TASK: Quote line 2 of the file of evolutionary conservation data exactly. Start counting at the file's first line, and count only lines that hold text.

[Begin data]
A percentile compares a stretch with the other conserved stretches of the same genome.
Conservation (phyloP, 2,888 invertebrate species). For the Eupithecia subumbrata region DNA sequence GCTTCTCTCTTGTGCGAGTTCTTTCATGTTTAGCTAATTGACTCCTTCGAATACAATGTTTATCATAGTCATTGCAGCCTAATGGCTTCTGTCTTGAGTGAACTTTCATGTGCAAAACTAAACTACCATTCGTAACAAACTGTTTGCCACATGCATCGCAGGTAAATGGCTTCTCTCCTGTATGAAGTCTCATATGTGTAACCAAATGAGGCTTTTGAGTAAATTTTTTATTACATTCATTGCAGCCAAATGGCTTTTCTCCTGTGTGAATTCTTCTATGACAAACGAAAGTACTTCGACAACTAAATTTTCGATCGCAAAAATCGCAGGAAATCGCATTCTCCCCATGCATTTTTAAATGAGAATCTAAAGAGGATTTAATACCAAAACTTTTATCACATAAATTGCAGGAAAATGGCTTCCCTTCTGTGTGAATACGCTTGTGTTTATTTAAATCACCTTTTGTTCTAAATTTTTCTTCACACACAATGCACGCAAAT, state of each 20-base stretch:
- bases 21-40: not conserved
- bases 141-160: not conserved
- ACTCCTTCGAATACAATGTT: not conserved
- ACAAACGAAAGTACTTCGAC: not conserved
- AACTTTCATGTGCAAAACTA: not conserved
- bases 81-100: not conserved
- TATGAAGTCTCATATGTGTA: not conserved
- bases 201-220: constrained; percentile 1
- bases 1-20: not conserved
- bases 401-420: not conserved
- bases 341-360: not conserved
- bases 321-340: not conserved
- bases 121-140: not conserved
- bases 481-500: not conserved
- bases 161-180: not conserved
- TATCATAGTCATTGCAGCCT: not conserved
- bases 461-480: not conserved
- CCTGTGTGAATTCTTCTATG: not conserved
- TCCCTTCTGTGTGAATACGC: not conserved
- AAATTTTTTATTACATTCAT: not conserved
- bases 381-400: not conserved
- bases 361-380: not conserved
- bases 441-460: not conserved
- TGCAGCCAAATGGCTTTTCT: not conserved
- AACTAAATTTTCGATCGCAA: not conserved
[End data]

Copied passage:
Conservation (phyloP, 2,888 invertebrate species). For the Eupithecia subumbrata region DNA sequence GCTTCTCTCTTGTGCGAGTTCTTTCATGTTTAGCTAATTGACTCCTTCGAATACAATGTTTATCATAGTCATTGCAGCCTAATGGCTTCTGTCTTGAGTGAACTTTCATGTGCAAAACTAAACTACCATTCGTAACAAACTGTTTGCCACATGCATCGCAGGTAAATGGCTTCTCTCCTGTATGAAGTCTCATATGTGTAACCAAATGAGGCTTTTGAGTAAATTTTTTATTACATTCATTGCAGCCAAATGGCTTTTCTCCTGTGTGAATTCTTCTATGACAAACGAAAGTACTTCGACAACTAAATTTTCGATCGCAAAAATCGCAGGAAATCGCATTCTCCCCATGCATTTTTAAATGAGAATCTAAAGAGGATTTAATACCAAAACTTTTATCACATAAATTGCAGGAAAATGGCTTCCCTTCTGTGTGAATACGCTTGTGTTTATTTAAATCACCTTTTGTTCTAAATTTTTCTTCACACACAATGCACGCAAAT, state of each 20-base stretch: